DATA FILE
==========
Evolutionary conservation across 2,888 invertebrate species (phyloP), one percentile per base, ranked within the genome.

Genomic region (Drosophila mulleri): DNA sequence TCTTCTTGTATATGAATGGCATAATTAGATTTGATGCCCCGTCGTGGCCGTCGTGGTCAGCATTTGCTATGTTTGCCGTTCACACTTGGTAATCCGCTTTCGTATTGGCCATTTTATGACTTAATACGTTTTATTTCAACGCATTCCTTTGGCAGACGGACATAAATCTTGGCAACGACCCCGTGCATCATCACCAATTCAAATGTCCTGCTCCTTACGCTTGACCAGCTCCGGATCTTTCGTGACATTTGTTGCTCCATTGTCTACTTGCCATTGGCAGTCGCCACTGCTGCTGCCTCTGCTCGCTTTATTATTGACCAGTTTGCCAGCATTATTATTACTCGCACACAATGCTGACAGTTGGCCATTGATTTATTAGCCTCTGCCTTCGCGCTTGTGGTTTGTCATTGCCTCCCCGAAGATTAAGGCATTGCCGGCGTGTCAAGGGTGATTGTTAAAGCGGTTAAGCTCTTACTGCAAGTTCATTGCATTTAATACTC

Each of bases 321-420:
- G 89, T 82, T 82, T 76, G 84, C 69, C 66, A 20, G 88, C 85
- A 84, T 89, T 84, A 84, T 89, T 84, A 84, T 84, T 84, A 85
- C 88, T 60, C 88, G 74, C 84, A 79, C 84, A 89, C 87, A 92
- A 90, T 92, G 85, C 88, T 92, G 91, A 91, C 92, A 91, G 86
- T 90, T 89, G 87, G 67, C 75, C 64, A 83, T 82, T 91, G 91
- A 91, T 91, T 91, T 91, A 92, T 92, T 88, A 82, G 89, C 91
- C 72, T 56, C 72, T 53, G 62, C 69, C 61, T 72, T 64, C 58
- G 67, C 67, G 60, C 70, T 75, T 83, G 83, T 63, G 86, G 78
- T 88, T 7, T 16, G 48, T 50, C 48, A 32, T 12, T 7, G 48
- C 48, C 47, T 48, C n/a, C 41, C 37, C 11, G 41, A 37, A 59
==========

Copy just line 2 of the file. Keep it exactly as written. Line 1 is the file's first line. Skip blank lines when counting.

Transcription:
Genomic region (Drosophila mulleri): DNA sequence TCTTCTTGTATATGAATGGCATAATTAGATTTGATGCCCCGTCGTGGCCGTCGTGGTCAGCATTTGCTATGTTTGCCGTTCACACTTGGTAATCCGCTTTCGTATTGGCCATTTTATGACTTAATACGTTTTATTTCAACGCATTCCTTTGGCAGACGGACATAAATCTTGGCAACGACCCCGTGCATCATCACCAATTCAAATGTCCTGCTCCTTACGCTTGACCAGCTCCGGATCTTTCGTGACATTTGTTGCTCCATTGTCTACTTGCCATTGGCAGTCGCCACTGCTGCTGCCTCTGCTCGCTTTATTATTGACCAGTTTGCCAGCATTATTATTACTCGCACACAATGCTGACAGTTGGCCATTGATTTATTAGCCTCTGCCTTCGCGCTTGTGGTTTGTCATTGCCTCCCCGAAGATTAAGGCATTGCCGGCGTGTCAAGGGTGATTGTTAAAGCGGTTAAGCTCTTACTGCAAGTTCATTGCATTTAATACTC